What is a Patent?
A patent is an exclusive right granted for an invention, which is a product or a process that provides, in general, a new way of doing something, or offers a new technical solution to a problem. To get a patent, technical information about the invention must be disclosed to the public in a patent application. WIPO
Information about patents is available from national Patent Offices, which register grant applications, process them using specified procedures and grant patents. Registered applications go through a lenghty procedure before becoming approved and published. Once published, patents are an intellectual property of the creator(s), and are legally protected.
Patents are particularly relevant if they can be used for commercial purposes or industrial production.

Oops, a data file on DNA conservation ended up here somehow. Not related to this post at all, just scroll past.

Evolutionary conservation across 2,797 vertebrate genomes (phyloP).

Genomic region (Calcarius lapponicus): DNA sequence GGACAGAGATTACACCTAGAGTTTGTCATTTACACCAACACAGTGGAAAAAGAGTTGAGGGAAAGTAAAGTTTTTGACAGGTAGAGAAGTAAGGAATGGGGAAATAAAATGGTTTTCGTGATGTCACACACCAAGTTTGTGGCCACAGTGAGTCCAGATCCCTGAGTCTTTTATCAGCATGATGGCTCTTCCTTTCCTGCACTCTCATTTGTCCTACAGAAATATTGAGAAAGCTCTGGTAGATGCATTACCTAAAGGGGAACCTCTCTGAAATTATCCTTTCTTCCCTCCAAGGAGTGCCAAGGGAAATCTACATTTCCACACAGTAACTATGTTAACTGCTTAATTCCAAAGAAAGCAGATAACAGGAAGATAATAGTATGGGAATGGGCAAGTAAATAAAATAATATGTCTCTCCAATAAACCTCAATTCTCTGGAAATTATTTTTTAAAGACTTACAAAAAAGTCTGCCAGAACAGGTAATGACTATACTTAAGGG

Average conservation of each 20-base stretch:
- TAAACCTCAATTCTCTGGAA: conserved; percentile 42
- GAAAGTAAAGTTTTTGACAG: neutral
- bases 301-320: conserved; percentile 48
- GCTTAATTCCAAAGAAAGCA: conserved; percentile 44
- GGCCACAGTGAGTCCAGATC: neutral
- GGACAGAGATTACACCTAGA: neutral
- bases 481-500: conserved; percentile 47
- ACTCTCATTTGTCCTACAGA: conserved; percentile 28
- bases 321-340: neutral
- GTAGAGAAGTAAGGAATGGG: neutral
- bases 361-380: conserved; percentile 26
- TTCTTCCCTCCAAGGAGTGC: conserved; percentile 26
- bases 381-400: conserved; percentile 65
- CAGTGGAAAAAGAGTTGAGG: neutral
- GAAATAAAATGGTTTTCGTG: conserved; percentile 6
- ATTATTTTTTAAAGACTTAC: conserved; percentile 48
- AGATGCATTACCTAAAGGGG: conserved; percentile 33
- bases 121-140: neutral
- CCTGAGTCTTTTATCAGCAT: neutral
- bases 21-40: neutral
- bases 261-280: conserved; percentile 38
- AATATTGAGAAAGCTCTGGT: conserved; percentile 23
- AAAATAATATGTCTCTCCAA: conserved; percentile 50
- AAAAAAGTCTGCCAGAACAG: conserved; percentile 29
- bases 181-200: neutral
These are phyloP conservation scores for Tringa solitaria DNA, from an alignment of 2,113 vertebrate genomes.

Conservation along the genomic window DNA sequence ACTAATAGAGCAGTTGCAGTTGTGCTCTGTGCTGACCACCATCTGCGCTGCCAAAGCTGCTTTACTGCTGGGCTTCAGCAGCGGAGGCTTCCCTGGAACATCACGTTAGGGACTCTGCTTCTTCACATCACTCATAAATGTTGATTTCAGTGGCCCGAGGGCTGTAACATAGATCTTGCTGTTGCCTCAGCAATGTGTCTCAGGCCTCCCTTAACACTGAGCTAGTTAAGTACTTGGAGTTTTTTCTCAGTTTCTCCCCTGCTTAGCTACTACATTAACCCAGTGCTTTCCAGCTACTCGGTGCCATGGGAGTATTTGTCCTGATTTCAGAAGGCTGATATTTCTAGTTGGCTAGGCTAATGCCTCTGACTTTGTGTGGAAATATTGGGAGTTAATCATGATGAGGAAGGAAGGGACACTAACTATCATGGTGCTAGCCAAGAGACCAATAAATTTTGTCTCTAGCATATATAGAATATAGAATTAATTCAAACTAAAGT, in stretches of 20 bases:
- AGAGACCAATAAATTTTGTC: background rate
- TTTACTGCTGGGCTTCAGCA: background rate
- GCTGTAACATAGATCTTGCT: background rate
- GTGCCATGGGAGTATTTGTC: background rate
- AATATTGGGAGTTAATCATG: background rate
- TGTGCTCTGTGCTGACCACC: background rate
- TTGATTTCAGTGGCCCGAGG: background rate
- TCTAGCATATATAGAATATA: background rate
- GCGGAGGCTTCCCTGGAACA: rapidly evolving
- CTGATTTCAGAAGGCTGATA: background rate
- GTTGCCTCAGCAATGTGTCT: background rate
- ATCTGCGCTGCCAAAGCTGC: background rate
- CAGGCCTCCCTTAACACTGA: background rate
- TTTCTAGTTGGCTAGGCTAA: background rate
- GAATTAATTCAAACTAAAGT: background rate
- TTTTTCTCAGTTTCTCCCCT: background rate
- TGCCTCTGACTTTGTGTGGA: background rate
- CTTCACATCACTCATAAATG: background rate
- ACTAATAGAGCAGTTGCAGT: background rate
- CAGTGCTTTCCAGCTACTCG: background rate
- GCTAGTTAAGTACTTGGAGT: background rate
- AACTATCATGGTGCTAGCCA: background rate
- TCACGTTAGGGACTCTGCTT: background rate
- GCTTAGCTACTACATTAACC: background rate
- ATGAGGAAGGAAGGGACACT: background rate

An example of a patent: registring a procedure for chemical synthesis of compounds that may have therapeutic use; inventions that improve technical characteristics of an engine.
Patents must be original and must be kept confidential to be pantentable. Once the patent is granted they become publically available. Patents have an expiry date and can be renewed for up to 20 years (UK).
Disclaimer: We take no responsibility for the content of external web sites, or any legal issues associated with the use of free databases.
If you need more information about the sources, or help searching
for patents contact your subject librarian:
Consultations are held in the Hive at Radcliffe Science Library.
Friday, Jun 5, 2015: 9.30-11.00 Patent Information at Racliffe Science LibraryThic course provides information about sources of patent information. It does not provide an advice on intellectual property.